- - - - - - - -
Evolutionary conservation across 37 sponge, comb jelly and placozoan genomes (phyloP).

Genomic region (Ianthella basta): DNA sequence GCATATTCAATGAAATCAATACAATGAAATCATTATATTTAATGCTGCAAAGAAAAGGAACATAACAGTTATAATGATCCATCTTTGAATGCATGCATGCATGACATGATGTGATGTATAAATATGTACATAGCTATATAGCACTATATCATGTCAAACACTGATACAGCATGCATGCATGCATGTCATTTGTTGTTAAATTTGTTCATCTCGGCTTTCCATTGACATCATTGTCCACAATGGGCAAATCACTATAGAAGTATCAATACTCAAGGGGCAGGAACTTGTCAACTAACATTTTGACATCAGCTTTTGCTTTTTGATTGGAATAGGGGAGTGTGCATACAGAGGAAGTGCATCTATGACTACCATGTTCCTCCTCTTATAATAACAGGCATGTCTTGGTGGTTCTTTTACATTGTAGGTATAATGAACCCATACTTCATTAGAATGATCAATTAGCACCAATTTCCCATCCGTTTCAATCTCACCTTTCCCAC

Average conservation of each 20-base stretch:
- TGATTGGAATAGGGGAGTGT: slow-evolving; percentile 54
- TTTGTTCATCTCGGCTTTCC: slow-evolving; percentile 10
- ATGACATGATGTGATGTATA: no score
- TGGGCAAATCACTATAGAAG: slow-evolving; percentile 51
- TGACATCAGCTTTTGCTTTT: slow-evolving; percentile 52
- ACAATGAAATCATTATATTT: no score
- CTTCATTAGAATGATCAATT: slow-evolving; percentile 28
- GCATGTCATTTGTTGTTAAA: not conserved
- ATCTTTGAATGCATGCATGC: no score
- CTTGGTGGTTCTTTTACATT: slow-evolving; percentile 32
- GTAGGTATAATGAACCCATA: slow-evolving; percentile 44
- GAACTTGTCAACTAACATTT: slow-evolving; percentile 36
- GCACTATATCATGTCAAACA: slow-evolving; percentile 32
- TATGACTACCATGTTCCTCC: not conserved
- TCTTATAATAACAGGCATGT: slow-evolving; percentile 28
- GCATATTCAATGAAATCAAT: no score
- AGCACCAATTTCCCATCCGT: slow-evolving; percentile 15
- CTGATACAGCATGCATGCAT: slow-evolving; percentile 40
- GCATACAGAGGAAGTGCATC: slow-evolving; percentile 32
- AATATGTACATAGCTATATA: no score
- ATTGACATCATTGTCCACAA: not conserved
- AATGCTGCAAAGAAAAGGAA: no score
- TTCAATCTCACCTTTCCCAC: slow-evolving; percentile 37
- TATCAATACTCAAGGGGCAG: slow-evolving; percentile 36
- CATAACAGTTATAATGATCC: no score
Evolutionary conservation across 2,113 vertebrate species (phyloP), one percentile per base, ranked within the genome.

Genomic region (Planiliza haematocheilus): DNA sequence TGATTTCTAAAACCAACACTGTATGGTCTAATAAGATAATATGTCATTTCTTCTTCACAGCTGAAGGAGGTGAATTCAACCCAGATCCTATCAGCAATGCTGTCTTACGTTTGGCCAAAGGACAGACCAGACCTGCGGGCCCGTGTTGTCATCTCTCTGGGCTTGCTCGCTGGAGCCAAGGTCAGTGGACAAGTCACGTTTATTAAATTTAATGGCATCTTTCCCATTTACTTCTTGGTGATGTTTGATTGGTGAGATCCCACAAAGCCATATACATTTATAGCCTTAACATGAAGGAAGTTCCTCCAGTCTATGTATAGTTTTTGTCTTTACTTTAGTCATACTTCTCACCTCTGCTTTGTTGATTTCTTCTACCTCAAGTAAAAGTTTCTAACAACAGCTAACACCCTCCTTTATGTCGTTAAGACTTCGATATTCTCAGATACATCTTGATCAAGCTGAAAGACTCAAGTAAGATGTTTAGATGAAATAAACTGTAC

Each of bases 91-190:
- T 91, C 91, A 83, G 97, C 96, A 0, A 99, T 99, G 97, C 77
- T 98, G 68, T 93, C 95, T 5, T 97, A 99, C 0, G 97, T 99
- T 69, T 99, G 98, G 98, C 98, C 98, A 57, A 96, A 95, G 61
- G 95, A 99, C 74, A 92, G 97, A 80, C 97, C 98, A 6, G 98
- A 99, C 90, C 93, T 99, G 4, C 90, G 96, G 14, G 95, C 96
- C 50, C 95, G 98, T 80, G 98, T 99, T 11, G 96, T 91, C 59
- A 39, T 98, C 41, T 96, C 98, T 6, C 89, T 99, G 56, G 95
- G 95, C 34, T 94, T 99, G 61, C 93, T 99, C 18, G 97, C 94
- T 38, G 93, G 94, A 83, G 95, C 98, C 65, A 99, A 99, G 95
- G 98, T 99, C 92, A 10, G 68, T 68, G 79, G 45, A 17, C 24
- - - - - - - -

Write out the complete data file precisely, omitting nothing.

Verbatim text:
Evolutionary conservation across 37 sponge, comb jelly and placozoan genomes (phyloP).

Genomic region (Ianthella basta): DNA sequence GCATATTCAATGAAATCAATACAATGAAATCATTATATTTAATGCTGCAAAGAAAAGGAACATAACAGTTATAATGATCCATCTTTGAATGCATGCATGCATGACATGATGTGATGTATAAATATGTACATAGCTATATAGCACTATATCATGTCAAACACTGATACAGCATGCATGCATGCATGTCATTTGTTGTTAAATTTGTTCATCTCGGCTTTCCATTGACATCATTGTCCACAATGGGCAAATCACTATAGAAGTATCAATACTCAAGGGGCAGGAACTTGTCAACTAACATTTTGACATCAGCTTTTGCTTTTTGATTGGAATAGGGGAGTGTGCATACAGAGGAAGTGCATCTATGACTACCATGTTCCTCCTCTTATAATAACAGGCATGTCTTGGTGGTTCTTTTACATTGTAGGTATAATGAACCCATACTTCATTAGAATGATCAATTAGCACCAATTTCCCATCCGTTTCAATCTCACCTTTCCCAC

Average conservation of each 20-base stretch:
- TGATTGGAATAGGGGAGTGT: slow-evolving; percentile 54
- TTTGTTCATCTCGGCTTTCC: slow-evolving; percentile 10
- ATGACATGATGTGATGTATA: no score
- TGGGCAAATCACTATAGAAG: slow-evolving; percentile 51
- TGACATCAGCTTTTGCTTTT: slow-evolving; percentile 52
- ACAATGAAATCATTATATTT: no score
- CTTCATTAGAATGATCAATT: slow-evolving; percentile 28
- GCATGTCATTTGTTGTTAAA: not conserved
- ATCTTTGAATGCATGCATGC: no score
- CTTGGTGGTTCTTTTACATT: slow-evolving; percentile 32
- GTAGGTATAATGAACCCATA: slow-evolving; percentile 44
- GAACTTGTCAACTAACATTT: slow-evolving; percentile 36
- GCACTATATCATGTCAAACA: slow-evolving; percentile 32
- TATGACTACCATGTTCCTCC: not conserved
- TCTTATAATAACAGGCATGT: slow-evolving; percentile 28
- GCATATTCAATGAAATCAAT: no score
- AGCACCAATTTCCCATCCGT: slow-evolving; percentile 15
- CTGATACAGCATGCATGCAT: slow-evolving; percentile 40
- GCATACAGAGGAAGTGCATC: slow-evolving; percentile 32
- AATATGTACATAGCTATATA: no score
- ATTGACATCATTGTCCACAA: not conserved
- AATGCTGCAAAGAAAAGGAA: no score
- TTCAATCTCACCTTTCCCAC: slow-evolving; percentile 37
- TATCAATACTCAAGGGGCAG: slow-evolving; percentile 36
- CATAACAGTTATAATGATCC: no score
Evolutionary conservation across 2,113 vertebrate species (phyloP), one percentile per base, ranked within the genome.

Genomic region (Planiliza haematocheilus): DNA sequence TGATTTCTAAAACCAACACTGTATGGTCTAATAAGATAATATGTCATTTCTTCTTCACAGCTGAAGGAGGTGAATTCAACCCAGATCCTATCAGCAATGCTGTCTTACGTTTGGCCAAAGGACAGACCAGACCTGCGGGCCCGTGTTGTCATCTCTCTGGGCTTGCTCGCTGGAGCCAAGGTCAGTGGACAAGTCACGTTTATTAAATTTAATGGCATCTTTCCCATTTACTTCTTGGTGATGTTTGATTGGTGAGATCCCACAAAGCCATATACATTTATAGCCTTAACATGAAGGAAGTTCCTCCAGTCTATGTATAGTTTTTGTCTTTACTTTAGTCATACTTCTCACCTCTGCTTTGTTGATTTCTTCTACCTCAAGTAAAAGTTTCTAACAACAGCTAACACCCTCCTTTATGTCGTTAAGACTTCGATATTCTCAGATACATCTTGATCAAGCTGAAAGACTCAAGTAAGATGTTTAGATGAAATAAACTGTAC

Each of bases 91-190:
- T 91, C 91, A 83, G 97, C 96, A 0, A 99, T 99, G 97, C 77
- T 98, G 68, T 93, C 95, T 5, T 97, A 99, C 0, G 97, T 99
- T 69, T 99, G 98, G 98, C 98, C 98, A 57, A 96, A 95, G 61
- G 95, A 99, C 74, A 92, G 97, A 80, C 97, C 98, A 6, G 98
- A 99, C 90, C 93, T 99, G 4, C 90, G 96, G 14, G 95, C 96
- C 50, C 95, G 98, T 80, G 98, T 99, T 11, G 96, T 91, C 59
- A 39, T 98, C 41, T 96, C 98, T 6, C 89, T 99, G 56, G 95
- G 95, C 34, T 94, T 99, G 61, C 93, T 99, C 18, G 97, C 94
- T 38, G 93, G 94, A 83, G 95, C 98, C 65, A 99, A 99, G 95
- G 98, T 99, C 92, A 10, G 68, T 68, G 79, G 45, A 17, C 24